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  #5  
Old Apr 26, 2013, 1:07 AM
jimworcs jimworcs is offline
 
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Survivor, that is a disingenuous analogy. He was not purchasing a last minute ticket to Frankfurt, he was already booked on a flight to Frankfurt.

This is the equivalent of someone purchasing two performances at the opera. After attending the first performance, the customer decides to leave at the interval, only to find the opera company cancelled his ticket for the second performance, with no refund, as punshment. Sounds ridiculous doesn't it? But somehow, the airline has brain-washed you into thinking this is reasonable. Fortunately, the EU will soon regulate to prevent this.
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  #6  
Old Apr 26, 2013, 2:50 AM
Survivor Survivor is offline
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I'm pretty sure he said he bought a ticket to go to / from Oslo? He happens to be going through Frankfurt which would have been one of at least 3 choices if bought on AC website - London/Frankfurt/Munich; more if he bought it on Orbitz, Expedia or Travelocity. Your missing the point with your analogy - he is not going back to the same theatre; he's trying to go to a different theatre (Germany not Norway).
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  #7  
Old Apr 26, 2013, 5:16 PM
jimworcs jimworcs is offline
 
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He is booked to go via Frankfurt and wants to skip the Frankfurt/Oslo leg (ie, the second half of the performance). Air Canada have already allocated him a seat on both flights, there is no additional cost to Air Canada if he chooses not to take the second leg. In fact, Air Canada choose to see this as a potential loss of revenue, because they can manipulate the rules to their advantage by suggesting that this change means the customer should pay the "walk up rate". Why should he? They have known in advance because he booked it in advance.

I cannot see what is has got to do with it that he could have routed via London, Paris or Timbuktoo. He didn't... Air Canada are in no way materially disadvantaged by this change, and could potentially be advantaged by it. Luckily, EU regulators are taking action to stop this kind of abuse of power by the airlines. The fact that you cannot see the point, and continue to defend the indefensible says a lot about the training and attitude of airline employees.
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  #8  
Old Apr 26, 2013, 5:57 PM
Survivor Survivor is offline
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The product purchased was for a network of flights. Since nobody flies Canada to Oslo non-stop, even Air Canada doesn't and neither does SAS. The only way he can get there is 1) buy individual tickets with each company (this trip is actually AC to FRA and either LH or SAS to OSL) via his intermediate points (the one way model) or 2) deal with a network and its rules. He bought a product that doesn't allow for stops otherwise the person handling him would have charged him 100.00 plus his change fee of 250.00 and that would have been the end of it. This is about the product you are buying no long meeting the need. The EU may regulate airline can no longer do that, effectively breaking up the concept of a through fare over more than one airline which will ultimately result in higher cost for consumers. He would then "fly au natural", no more hidden marketing currently exercised to give benefit to these types of journeys. His trip would then be a cost from Canada to Frankfurt with AC, then another fare from Frankfurt to Oslo with Lufthansa or SAS. That reduces airline liability actually since these through fare marketed deals protect you if one airline is late and they have to put you on another. The fact he wouldn't show up for a flight speaks to overbooking, the onward carrier out of Frankfurt doesn't get paid if they don't show - as a business person you are okay with being left in the lurch for a spoiled seat?? Overbooking is a direct result of the type of behaviour your saying the EU is going to regulate. Sometimes what the consumer wants is not necessarily in their best interest.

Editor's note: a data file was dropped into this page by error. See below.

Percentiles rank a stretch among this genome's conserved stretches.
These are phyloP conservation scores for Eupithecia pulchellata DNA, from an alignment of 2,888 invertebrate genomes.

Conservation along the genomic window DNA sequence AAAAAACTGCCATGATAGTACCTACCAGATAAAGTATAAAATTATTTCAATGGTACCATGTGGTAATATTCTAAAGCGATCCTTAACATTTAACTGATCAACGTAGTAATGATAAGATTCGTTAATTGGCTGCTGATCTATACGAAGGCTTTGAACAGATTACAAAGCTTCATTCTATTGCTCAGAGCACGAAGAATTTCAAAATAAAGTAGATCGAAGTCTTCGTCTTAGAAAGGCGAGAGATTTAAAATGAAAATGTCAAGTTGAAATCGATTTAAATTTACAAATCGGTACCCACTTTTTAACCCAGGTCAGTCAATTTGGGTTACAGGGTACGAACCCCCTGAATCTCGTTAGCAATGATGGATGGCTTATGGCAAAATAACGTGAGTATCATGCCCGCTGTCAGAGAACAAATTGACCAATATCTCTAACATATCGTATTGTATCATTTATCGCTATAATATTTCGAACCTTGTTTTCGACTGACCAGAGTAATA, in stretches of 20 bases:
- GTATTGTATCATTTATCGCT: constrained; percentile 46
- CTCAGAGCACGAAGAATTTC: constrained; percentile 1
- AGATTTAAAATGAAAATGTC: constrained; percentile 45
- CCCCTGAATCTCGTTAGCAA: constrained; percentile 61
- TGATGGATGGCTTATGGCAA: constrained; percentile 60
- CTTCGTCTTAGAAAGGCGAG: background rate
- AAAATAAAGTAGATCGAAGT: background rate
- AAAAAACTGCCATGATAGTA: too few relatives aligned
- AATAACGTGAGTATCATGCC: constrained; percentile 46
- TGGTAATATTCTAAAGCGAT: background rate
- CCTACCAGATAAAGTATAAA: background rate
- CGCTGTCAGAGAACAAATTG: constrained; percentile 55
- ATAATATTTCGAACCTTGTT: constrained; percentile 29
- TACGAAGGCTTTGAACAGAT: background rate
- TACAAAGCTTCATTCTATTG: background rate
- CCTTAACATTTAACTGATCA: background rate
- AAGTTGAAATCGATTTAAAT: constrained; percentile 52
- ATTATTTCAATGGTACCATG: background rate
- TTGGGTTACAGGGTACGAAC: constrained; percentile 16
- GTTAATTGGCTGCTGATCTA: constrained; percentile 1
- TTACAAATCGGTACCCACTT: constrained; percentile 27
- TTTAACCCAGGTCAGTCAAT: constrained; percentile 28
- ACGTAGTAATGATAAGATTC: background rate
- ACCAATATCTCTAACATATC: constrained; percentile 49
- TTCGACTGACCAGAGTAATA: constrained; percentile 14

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  #9  
Old Apr 26, 2013, 7:27 PM
Der Richter Der Richter is offline
 
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Originally Posted by Survivor View Post
Sometimes what the consumer wants is not necessarily in their best interest.
I, for one, welcome our new airline overlords and look forward to the many new policies that will be implemented in the future that are in my best interests.

How fortunate we are to have Air Canada employees making all our difficult decisions for us!
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  #10  
Old Apr 26, 2013, 11:27 PM
Survivor Survivor is offline
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The thru marketing of fares is what pays for your flight protection when flights are late, the transfer of baggage between carriers and the ability to "thru-check" to your destination. If it comes to the point regulations become a hindrance to these agreements - they can cease. So what was a "fairly smooth" journey will become a journey to hell. You've experienced a taste of that when thing "go wrong" on your journey. Wait until it becomes the norm; picking up your bag after your first flight, slogging it to the next carrier. Too bad for you if we missed your connection, we are no longer responsible for you! You're stuck in Frankfurt? Well too bad for you, you only bought a ticket with us to Frankfurt and we got you there even if it is 10 hrs late; we can compensate you for being late - but we don't have to pay for your hotel because you thought "thru-fares" were a rip-off. Like I said - careful what you wish for!